The most consistent trait in Gwillim’s birds is her depiction and placement of their feathers in such a way that shows an unprecedented understanding of avian anatomy. This is a subfield of ornithology called pterylography: the descriptive science of plumage, the arrangement of the feather tracts on the birds skin. Pterylography attends to how feathers specifically overlap on the birds to cover bare, flexible skin (since birds are not fully covered in feathers), which varies greatly and is species-specific. Gwillim’s affinity for this very specific visual detail was noted by Canadian ornithologist and artist Terrence Shortt, who claimed in an exhibition catalogue on her work that “no artist before 1800 had demonstrated the kind of intimate understanding of pterylography that is revealed in the Gwillim birds.”
What we see below are very limited examples of this detail, as it is characteristic of the majority of Gwillim’s work.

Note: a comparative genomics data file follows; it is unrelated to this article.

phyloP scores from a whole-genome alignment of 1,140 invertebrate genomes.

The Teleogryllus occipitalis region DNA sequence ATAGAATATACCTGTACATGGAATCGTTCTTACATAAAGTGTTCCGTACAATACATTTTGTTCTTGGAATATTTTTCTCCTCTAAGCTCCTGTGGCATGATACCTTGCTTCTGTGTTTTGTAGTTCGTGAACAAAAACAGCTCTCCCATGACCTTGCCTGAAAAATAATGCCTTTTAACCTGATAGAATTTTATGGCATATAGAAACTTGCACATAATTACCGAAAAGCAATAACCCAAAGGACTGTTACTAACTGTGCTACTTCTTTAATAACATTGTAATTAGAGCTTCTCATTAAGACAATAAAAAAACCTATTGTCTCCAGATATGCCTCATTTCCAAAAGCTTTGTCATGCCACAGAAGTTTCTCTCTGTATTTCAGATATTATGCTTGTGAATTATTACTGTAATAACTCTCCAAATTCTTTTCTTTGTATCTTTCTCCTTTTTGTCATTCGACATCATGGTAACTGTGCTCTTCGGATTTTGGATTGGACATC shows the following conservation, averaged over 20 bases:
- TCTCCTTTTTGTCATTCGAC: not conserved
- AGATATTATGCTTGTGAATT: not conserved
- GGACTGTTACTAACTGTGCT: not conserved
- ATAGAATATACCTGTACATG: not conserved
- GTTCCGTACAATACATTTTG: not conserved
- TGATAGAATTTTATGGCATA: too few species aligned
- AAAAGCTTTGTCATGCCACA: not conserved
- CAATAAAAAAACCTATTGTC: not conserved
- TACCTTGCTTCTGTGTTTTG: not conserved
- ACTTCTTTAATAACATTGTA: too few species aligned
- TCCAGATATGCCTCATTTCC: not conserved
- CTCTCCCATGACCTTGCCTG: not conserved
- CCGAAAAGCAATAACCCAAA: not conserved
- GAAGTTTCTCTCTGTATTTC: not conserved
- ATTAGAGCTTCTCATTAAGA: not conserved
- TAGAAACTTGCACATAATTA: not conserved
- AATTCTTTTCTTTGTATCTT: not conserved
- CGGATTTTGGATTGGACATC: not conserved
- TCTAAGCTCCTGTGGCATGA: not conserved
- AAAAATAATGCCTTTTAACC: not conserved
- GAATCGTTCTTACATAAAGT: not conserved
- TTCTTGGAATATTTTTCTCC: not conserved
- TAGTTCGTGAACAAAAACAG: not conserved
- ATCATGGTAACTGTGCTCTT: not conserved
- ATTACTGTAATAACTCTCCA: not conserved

With this owl, we can see the underside and the layering of the tail feathers, as well as the unique patterns on each feather, which both are such specific details to include. This speaks to Shortt’s belief that Gwillim must have truly studied the birds as she painted them, to achieve such natural and accurate postures. I imagine that with the help of the “venerable looking old Moorman” who turned the living subjects in proper attitudes, as mentioned in Mary’s letter, Gwillim was thus able to observe and capture all the relevant details of a bird.
Similarly, here we can note the overlapping of the wings and tail feathers, as well as the smaller, finer feathers in less-immediately visible parts of the bird. Gwillim depicts multiple different types of feathers in specific locations and relations to their functions and to one another in the anatomy of the bird.
Here, we can appreciate the attention to the colouration of individual feathers in accordance with their placement on the bird.
As mentioned above, the majority of Gwillim’s birds exhibit the exceptional attention to detail of the placement and colouring of the feathers. To view the whole collection of birds and to see more examples of their details, visit McGill’s catalogue here.
By Saraphina Masters